Thursday, December 29, 2011

In Time

In essence, In Time is a sci-fi movie that aims high but fails to make itself exceptional. This does not prevent it from being entertaining, though, and I found it pretty enjoyable. But the spanner in the works for me was the very premise itself.

Now perhaps it is the mark of a writing or sci-fi elitist to analyze In Time's premise and get frustrated over how illogical it was. Perhaps I should have just been able to sit back, let it all wash over me, and be carried away by the action. But that isn't me; I couldn't do it. I spent much of the movie dissecting the setting, the characters, and raising many an eyebrow in skepticism and frustration.

The Valuation of Time

In Time presents the premise of a world that has found a way to trade years, months, days, minutes of your life among the population of the world. For no particular reason, at the age of 25, a timer on your arm appears and activates, counting down one more year of your life before you die. This remaining time can be subtracted or added to without limit as a currency. Justin Timberlake finds himself with over a century's worth of time and resolves upon himself to overthrow the system (this is not a spoiler, as you can gather this clearly from any trailer for the movie).

Avast! Spoilers ahead! Yarr.

Let me try and explain everything that is messed up with this system.

- The entire economy is based on the currency of time, which is absolutely insane. Not only does it make you wonder how on earth this ever got established and who thought this was a good idea (never explained), but the prices are mind-boggling. 5 minutes of your life for a shitty hamburger? A couple months to travel across time zones? A freaking year to buy a swanky sports car? God only knows what the cost of a house is... How on earth does insurance work?  These absurd questions lead directly into my next point...

- Because the world is so onerous, why does it take so long for people to overthrow it? Sure, it's a nice thought that one could live forever, but when it is so bad that you walk past corpses every day and have to toss away hours of your life just to ride on a bus for ten minutes, you'd expect people to get just a little upset, to put it lightly. Instead, everyone seems rather chill with it. Hell, one of the characters is given a free decade at one point and receives it with the same emotion that one feels when you finish an errand for the day. Price hikes are treated with grumbles but nothing more. What's wrong with these people?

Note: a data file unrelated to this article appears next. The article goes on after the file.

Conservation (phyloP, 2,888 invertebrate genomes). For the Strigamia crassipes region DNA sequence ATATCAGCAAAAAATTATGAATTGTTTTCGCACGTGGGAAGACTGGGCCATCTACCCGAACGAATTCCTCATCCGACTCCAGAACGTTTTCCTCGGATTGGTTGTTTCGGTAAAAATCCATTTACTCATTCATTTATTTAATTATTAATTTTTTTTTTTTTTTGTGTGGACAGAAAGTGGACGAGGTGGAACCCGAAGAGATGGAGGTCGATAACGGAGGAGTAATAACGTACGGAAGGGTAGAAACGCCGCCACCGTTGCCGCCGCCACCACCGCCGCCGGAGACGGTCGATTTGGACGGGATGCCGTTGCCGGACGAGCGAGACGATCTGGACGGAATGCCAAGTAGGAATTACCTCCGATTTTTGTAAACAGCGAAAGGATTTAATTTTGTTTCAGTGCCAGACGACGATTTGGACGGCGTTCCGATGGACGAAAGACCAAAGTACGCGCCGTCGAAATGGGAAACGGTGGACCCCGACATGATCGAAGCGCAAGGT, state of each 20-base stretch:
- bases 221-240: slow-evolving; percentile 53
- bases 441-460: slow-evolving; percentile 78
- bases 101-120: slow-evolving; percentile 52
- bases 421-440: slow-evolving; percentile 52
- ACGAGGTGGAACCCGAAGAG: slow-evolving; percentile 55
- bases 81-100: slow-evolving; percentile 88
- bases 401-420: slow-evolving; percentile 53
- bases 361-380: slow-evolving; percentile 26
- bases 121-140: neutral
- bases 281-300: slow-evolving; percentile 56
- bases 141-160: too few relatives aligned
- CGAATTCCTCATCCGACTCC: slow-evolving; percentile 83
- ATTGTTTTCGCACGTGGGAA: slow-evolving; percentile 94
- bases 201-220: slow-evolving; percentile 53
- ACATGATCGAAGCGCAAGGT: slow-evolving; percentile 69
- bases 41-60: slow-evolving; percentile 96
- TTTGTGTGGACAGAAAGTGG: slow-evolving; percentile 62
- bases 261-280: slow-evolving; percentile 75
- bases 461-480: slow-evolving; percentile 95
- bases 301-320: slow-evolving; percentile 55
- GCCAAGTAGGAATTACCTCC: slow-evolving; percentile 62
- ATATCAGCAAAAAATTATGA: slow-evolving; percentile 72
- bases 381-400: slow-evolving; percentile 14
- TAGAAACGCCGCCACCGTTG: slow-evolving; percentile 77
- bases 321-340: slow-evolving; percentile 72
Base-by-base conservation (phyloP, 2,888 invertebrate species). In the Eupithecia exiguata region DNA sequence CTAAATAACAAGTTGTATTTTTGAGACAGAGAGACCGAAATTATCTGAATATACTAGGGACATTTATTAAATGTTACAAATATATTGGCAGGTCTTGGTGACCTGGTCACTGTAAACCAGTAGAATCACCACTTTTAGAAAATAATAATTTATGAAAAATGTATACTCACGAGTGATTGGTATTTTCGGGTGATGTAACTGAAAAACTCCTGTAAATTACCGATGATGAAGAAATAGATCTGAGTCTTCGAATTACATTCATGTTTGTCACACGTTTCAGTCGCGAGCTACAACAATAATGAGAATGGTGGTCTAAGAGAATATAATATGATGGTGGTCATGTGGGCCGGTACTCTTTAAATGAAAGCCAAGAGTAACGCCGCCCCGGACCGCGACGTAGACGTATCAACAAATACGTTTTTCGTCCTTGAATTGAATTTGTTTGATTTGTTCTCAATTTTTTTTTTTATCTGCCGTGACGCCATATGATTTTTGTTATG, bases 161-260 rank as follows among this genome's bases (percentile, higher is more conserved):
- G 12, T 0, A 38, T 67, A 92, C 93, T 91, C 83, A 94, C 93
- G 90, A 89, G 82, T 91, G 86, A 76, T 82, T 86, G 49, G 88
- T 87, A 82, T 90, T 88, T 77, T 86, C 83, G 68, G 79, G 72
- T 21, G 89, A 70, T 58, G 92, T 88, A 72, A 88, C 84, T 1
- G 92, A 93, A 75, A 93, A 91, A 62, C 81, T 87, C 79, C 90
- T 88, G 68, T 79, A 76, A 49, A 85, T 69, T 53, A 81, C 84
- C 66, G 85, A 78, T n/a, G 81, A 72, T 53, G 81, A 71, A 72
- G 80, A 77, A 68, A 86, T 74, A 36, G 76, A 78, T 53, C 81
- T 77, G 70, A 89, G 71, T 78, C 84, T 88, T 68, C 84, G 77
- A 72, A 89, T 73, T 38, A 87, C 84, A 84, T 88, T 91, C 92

- And it isn't like much is stopping them from changing it either. The timekeepers (essentially the police) are singularly incompetent. In one of the scenes, the head timekeeper (Cillian Murphy) knows where the good guys are going to be and so, naturally, decides to ambush them completely on his own without reinforcements by driving up nearby, pulling out his gun, and marching over to where they are, smugly pointing it at them, as if nobody will notice. Naturally, after at least a minute of him strolling over when he could have killed them both multiple times, the good guys notice and take him down no problem. Talk about idiot villains.

- Not to mention that nobody seems to fear the timekeepers whatsoever, as evidenced by people making fun of them to their face when left to their own devices. Why have they not rebelled before if the police force in charge of them are treated as an ineffectual joke? Also, why the hell are the timekeepers crippled in efficacy by keeping them on the cusp of dying all the time? They never seem to have more than a few hours available to them; god forbid their assigned investigation turns out longer than expected. Naturally, the idiocy of this policy is encapsulated by Cillian Murphy's anticlimactic death at the end; right as he finally successfully apprehends the good guys, he realizes he's out of time and keels over dead. Nice planning, dude.

- Let's not even get into how rash and thoughtless Justin Timberlake acts throughout the movie. Actually, let's. He takes his century of life, full knowing that he'll be hunted for it, and brings it right into the heart of the society's upper class to binge it all on gambling? Aside from the obvious stupidity of, "What the hell are you doing gambling away hundreds of years for?" he does this where he is most likely to be recognized as out of place and located immediately. The incompetence of the timekeepers is the only thing that saves him.

- Amanda Seyfried looks like an alien and sounds like a 6-year old. Nothing more needs to be said.


There's probably more ways I could rip into it, but I'm going to stop there. Because, even though the premise and sci-fi background of this movie is hopelessly flawed, the movie still managed to be entertaining. Despite his ineffectiveness, Cillian Murphy manages to provide a great performance that reminded me of Javert from Les Miserables. The movie is stylish. The cinematography great. And, even though it felt treated on a somewhat surface level, the theme of daring to take a risk and make a leap was a good one.

 But this definitely isn't an intellectual movie. Though it had movement and kept my interest enough to watch it all the way through, it felt... superficial. It felt like it had been dumbed down; every scene of dialogue was followed immediately by an action scene as if afraid that the audience would fall asleep. It felt like it was calibrated to the lowest common denominator of movie goer; perhaps this is why the premise was so neutered and implausible? And everyone in the movie was beautiful (besides the alien). I'm not complaining, but it seems another indicator of the movie's effort to appeal to everyone and make a lot of money.

So is it worth seeing? Up to you. But I don't think I'll recommend it unless it is accompanied by a drinking game over premise imperfections. Every time you see a plot hole, drink!

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